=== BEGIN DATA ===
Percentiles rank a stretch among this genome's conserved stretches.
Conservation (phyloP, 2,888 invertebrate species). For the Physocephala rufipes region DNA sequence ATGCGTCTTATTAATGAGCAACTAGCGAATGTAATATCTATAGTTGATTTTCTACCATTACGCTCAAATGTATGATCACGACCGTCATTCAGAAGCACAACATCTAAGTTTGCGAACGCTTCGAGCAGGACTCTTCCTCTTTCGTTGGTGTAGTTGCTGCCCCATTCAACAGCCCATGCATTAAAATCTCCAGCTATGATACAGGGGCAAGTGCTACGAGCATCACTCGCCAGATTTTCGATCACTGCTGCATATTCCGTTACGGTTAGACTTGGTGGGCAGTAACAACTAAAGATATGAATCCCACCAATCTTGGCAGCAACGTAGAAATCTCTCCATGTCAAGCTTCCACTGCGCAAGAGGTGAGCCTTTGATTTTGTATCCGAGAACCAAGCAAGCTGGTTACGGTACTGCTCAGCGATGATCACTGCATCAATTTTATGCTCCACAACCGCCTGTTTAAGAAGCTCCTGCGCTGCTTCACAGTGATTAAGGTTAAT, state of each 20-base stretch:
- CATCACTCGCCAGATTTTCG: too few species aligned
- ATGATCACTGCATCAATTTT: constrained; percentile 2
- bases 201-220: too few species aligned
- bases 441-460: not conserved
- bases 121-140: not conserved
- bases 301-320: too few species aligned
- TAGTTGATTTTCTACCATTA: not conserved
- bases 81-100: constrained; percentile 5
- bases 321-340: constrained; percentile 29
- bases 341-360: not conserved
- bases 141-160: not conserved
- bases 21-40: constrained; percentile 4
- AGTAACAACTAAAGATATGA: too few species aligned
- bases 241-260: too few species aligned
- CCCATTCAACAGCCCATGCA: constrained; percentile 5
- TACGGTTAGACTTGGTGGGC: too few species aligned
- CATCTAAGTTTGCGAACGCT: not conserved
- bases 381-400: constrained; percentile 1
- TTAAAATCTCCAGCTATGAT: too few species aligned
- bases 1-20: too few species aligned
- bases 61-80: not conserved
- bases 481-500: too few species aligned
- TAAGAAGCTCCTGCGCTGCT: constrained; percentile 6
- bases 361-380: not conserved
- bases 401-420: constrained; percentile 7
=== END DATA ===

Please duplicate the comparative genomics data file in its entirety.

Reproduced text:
Percentiles rank a stretch among this genome's conserved stretches.
Conservation (phyloP, 2,888 invertebrate species). For the Physocephala rufipes region DNA sequence ATGCGTCTTATTAATGAGCAACTAGCGAATGTAATATCTATAGTTGATTTTCTACCATTACGCTCAAATGTATGATCACGACCGTCATTCAGAAGCACAACATCTAAGTTTGCGAACGCTTCGAGCAGGACTCTTCCTCTTTCGTTGGTGTAGTTGCTGCCCCATTCAACAGCCCATGCATTAAAATCTCCAGCTATGATACAGGGGCAAGTGCTACGAGCATCACTCGCCAGATTTTCGATCACTGCTGCATATTCCGTTACGGTTAGACTTGGTGGGCAGTAACAACTAAAGATATGAATCCCACCAATCTTGGCAGCAACGTAGAAATCTCTCCATGTCAAGCTTCCACTGCGCAAGAGGTGAGCCTTTGATTTTGTATCCGAGAACCAAGCAAGCTGGTTACGGTACTGCTCAGCGATGATCACTGCATCAATTTTATGCTCCACAACCGCCTGTTTAAGAAGCTCCTGCGCTGCTTCACAGTGATTAAGGTTAAT, state of each 20-base stretch:
- CATCACTCGCCAGATTTTCG: too few species aligned
- ATGATCACTGCATCAATTTT: constrained; percentile 2
- bases 201-220: too few species aligned
- bases 441-460: not conserved
- bases 121-140: not conserved
- bases 301-320: too few species aligned
- TAGTTGATTTTCTACCATTA: not conserved
- bases 81-100: constrained; percentile 5
- bases 321-340: constrained; percentile 29
- bases 341-360: not conserved
- bases 141-160: not conserved
- bases 21-40: constrained; percentile 4
- AGTAACAACTAAAGATATGA: too few species aligned
- bases 241-260: too few species aligned
- CCCATTCAACAGCCCATGCA: constrained; percentile 5
- TACGGTTAGACTTGGTGGGC: too few species aligned
- CATCTAAGTTTGCGAACGCT: not conserved
- bases 381-400: constrained; percentile 1
- TTAAAATCTCCAGCTATGAT: too few species aligned
- bases 1-20: too few species aligned
- bases 61-80: not conserved
- bases 481-500: too few species aligned
- TAAGAAGCTCCTGCGCTGCT: constrained; percentile 6
- bases 361-380: not conserved
- bases 401-420: constrained; percentile 7